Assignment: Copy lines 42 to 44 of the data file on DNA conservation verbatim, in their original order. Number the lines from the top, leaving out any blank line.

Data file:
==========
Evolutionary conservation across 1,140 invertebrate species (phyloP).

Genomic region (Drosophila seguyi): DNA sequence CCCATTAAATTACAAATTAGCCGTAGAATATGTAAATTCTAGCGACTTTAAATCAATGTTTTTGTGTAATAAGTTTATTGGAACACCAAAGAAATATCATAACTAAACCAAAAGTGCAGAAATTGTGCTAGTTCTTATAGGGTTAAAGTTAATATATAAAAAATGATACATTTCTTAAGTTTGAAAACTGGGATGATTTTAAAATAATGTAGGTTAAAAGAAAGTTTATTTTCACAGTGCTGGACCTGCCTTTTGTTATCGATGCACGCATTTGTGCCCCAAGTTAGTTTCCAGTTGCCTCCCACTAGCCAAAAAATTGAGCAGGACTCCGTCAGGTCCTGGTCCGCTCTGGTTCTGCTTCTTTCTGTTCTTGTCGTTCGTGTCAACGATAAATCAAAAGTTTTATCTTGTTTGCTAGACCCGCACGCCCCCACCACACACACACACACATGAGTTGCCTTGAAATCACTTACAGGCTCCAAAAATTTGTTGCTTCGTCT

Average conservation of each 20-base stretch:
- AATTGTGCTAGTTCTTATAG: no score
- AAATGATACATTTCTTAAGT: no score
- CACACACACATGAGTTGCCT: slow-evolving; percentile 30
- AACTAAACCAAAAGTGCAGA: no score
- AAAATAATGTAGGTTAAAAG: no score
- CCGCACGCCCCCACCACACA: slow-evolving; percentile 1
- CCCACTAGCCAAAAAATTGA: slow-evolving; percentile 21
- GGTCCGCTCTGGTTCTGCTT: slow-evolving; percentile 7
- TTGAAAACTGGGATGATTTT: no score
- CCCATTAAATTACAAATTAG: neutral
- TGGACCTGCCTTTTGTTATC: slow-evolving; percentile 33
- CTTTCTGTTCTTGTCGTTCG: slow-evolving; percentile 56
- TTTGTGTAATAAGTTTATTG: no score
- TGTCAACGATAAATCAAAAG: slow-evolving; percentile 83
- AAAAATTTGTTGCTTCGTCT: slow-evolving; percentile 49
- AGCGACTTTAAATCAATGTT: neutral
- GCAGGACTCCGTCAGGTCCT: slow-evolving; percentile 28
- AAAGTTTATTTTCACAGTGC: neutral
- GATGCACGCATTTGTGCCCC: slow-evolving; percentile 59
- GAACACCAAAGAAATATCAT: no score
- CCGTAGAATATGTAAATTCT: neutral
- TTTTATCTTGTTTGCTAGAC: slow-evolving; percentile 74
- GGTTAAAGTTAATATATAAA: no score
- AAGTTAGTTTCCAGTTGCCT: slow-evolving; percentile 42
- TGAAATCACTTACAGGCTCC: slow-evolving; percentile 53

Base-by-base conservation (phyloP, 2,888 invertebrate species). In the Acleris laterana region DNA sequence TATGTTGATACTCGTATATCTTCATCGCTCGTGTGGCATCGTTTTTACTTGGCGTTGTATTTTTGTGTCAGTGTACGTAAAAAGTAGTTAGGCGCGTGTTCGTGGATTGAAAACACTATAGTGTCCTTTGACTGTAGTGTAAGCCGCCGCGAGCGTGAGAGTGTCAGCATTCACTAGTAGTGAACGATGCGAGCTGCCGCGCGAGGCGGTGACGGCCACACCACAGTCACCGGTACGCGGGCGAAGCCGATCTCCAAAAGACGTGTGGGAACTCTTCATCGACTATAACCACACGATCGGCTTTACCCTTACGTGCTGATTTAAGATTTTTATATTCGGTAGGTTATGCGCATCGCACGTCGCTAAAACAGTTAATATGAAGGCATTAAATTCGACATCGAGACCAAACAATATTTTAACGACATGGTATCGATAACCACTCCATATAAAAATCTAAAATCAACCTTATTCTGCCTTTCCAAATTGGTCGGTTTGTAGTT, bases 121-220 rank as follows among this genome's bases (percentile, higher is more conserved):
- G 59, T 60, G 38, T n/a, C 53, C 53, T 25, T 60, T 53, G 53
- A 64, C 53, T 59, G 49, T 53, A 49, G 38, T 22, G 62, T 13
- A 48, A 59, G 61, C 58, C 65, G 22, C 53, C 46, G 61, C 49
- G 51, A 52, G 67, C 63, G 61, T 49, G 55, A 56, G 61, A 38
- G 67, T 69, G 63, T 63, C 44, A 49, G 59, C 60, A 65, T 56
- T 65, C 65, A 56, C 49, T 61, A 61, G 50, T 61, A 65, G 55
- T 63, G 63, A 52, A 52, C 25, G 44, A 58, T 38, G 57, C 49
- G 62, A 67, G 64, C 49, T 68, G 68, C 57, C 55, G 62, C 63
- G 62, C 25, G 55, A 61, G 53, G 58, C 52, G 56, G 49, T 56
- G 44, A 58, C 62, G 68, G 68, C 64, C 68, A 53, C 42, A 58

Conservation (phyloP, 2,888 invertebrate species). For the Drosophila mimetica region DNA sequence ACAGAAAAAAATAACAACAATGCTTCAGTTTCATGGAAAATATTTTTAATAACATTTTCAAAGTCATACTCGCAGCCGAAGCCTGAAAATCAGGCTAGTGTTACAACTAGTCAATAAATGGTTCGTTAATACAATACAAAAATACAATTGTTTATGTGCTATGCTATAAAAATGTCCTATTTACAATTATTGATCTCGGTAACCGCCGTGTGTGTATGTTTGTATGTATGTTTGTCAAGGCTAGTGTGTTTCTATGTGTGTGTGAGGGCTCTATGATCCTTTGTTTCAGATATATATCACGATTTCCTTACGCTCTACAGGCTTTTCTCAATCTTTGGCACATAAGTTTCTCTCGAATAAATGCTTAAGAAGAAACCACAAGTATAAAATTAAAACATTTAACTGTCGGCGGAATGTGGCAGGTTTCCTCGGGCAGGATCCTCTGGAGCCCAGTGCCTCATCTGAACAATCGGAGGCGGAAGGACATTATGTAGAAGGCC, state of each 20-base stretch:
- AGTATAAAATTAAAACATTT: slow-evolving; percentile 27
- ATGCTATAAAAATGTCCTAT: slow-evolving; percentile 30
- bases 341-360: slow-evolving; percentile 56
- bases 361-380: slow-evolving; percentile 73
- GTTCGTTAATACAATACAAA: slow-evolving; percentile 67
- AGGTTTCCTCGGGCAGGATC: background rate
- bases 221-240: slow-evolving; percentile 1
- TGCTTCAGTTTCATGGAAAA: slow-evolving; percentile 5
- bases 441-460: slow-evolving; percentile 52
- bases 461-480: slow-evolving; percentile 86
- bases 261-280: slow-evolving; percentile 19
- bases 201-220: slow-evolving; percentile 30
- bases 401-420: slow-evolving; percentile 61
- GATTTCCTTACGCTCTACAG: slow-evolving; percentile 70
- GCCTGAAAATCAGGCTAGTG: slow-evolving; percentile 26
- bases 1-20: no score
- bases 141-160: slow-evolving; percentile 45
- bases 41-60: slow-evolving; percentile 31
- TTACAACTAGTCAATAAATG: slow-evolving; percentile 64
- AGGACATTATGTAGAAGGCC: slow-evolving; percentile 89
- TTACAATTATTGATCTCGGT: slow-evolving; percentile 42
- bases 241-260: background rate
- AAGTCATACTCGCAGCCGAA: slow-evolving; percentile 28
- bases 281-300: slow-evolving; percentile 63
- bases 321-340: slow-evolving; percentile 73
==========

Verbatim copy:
- ATGCTATAAAAATGTCCTAT: slow-evolving; percentile 30
- bases 341-360: slow-evolving; percentile 56
- bases 361-380: slow-evolving; percentile 73